Cultural attitudes toward food tend to change slowly. But as we struggle to feed a growing population, insects present a remarkably plentiful source of nutrition.
Preliminary results from the 2012 Census of Agriculture show the increasing role of women in U.S. agriculture—especially on organic and small-scale farms.
Video: A group of young people in West Oakland are taking control of what they eat and using pedal power to bring local groceries to produce-strapped communities.
It’s organic. It’s local. But did the workers who picked it have health insurance?
It’s a good time to be in farming if you like to grow corn. It’s a tough time if you see yourself as a steward of the land. Shannon Hayes on why growers pressured by corn-heavy markets should hold out for crops that nourish the Earth.
Back in the ’60s, Frances Moore Lappé realized that hunger is caused by a scarcity of democracy, not food. Then, a collective of courageous women farmers showed her how to change that.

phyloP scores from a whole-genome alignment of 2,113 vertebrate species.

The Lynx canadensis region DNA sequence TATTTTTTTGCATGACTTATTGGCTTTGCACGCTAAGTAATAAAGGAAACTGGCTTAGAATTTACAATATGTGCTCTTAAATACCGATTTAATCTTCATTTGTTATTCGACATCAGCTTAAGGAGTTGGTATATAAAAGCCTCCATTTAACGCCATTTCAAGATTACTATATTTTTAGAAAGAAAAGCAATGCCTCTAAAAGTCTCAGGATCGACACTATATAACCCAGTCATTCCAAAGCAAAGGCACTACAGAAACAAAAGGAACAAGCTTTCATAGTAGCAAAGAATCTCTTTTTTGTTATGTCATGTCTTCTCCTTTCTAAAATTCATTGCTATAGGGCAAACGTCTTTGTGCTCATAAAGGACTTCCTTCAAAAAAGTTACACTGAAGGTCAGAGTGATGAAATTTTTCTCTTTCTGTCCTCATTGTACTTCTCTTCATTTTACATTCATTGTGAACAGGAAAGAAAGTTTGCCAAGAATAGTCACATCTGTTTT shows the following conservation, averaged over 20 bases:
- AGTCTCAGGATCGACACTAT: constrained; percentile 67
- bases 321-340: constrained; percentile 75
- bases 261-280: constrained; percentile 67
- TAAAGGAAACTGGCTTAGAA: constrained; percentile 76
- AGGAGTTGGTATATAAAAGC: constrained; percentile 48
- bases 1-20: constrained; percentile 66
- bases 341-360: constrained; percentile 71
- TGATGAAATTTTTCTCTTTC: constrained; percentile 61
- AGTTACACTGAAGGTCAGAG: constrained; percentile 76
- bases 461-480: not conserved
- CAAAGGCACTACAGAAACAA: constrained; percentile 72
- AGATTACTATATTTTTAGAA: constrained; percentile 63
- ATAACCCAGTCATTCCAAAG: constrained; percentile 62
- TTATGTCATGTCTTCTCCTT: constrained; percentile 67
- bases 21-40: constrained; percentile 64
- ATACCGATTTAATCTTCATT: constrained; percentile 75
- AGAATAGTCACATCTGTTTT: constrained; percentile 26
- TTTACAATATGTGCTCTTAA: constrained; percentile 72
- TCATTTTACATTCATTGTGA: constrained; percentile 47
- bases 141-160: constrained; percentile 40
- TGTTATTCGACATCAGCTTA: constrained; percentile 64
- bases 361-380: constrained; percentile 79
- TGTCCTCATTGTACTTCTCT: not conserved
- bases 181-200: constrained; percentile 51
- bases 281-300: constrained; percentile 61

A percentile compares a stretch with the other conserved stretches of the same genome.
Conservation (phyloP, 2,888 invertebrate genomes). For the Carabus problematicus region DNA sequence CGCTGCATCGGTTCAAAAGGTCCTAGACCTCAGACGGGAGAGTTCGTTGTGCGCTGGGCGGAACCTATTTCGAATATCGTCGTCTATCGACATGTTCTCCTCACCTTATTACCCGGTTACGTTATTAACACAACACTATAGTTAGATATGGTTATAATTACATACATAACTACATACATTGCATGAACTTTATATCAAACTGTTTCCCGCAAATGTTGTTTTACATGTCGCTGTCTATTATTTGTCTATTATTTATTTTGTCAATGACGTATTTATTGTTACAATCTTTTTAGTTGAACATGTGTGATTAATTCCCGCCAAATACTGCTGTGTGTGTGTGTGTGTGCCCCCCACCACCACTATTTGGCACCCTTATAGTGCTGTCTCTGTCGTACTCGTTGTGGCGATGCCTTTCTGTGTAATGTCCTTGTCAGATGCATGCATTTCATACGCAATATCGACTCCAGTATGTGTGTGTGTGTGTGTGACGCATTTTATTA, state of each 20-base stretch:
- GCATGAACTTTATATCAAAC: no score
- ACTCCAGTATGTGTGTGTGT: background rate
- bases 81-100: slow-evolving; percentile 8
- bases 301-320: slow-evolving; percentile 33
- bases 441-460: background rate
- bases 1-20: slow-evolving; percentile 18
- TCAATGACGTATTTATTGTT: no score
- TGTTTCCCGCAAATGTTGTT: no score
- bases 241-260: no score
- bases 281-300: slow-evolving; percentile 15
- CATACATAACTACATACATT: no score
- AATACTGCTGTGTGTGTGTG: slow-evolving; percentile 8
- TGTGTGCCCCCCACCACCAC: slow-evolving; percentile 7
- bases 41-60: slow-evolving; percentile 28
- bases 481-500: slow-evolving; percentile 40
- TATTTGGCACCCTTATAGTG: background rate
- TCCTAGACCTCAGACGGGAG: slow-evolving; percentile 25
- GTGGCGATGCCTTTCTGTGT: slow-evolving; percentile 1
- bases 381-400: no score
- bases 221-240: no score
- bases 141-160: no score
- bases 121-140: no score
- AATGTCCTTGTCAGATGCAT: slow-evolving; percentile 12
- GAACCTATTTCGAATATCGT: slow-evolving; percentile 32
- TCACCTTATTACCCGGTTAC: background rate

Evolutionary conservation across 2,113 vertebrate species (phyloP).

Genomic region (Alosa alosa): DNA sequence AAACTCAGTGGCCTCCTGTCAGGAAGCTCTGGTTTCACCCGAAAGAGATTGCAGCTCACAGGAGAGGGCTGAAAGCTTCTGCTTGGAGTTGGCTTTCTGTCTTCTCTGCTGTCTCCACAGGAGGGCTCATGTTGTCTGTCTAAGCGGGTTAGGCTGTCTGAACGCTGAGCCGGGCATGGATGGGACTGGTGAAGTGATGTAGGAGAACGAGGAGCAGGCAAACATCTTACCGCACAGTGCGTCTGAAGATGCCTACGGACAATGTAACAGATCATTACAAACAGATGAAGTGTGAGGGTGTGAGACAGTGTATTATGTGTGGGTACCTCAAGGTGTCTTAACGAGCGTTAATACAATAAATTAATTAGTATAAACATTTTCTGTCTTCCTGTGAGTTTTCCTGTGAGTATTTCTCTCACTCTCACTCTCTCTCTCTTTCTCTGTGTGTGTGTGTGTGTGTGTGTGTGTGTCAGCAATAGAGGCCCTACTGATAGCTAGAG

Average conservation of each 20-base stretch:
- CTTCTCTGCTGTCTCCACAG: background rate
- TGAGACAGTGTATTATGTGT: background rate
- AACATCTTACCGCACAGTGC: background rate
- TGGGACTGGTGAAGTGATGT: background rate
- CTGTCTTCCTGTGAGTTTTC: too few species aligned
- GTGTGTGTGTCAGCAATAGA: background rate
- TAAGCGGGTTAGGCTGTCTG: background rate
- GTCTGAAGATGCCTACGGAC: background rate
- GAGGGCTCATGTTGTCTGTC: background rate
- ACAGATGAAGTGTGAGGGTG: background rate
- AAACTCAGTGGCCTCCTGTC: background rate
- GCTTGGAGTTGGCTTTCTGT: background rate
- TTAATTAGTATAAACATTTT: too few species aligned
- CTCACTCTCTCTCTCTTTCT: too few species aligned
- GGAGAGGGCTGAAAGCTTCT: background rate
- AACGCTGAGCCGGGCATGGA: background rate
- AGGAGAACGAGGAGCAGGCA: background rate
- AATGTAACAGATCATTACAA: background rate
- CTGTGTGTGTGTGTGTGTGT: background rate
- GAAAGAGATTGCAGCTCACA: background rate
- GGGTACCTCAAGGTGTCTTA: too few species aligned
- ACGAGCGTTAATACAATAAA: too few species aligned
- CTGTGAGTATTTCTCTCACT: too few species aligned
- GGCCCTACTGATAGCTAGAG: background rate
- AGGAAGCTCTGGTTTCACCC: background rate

Like growing vegetables from seed to harvest, overhauling the country's food system takes time.
Aquaponics takes advantage of nature’s processes to fill Americans’ growing appetite for fish—without overfishing or destructive farming.
Species like green crabs, feral pigs, snakeheads, and zebra mussels cost $120 billion a year in damage. For a cheaper alternative, try eating them.
Two recent studies concluded that organic food is no more nutritious than non-organic food. But the value of organics involves health on multiple levels, from that of farmers to eaters to the planet itself.
Americans are the world’s GMO guinea pigs, say Frances Moore Lappé and Anna Lappé. But California’s ballot initiative on labeling GMO foods would give everyone the choice to change that for themselves.
Tribes are pursuing a hands-on approach to finding and preparing Native foods that give spiritual sustenance, too.
How do we make sure that our food contributes to the health of our communities and ecosystems?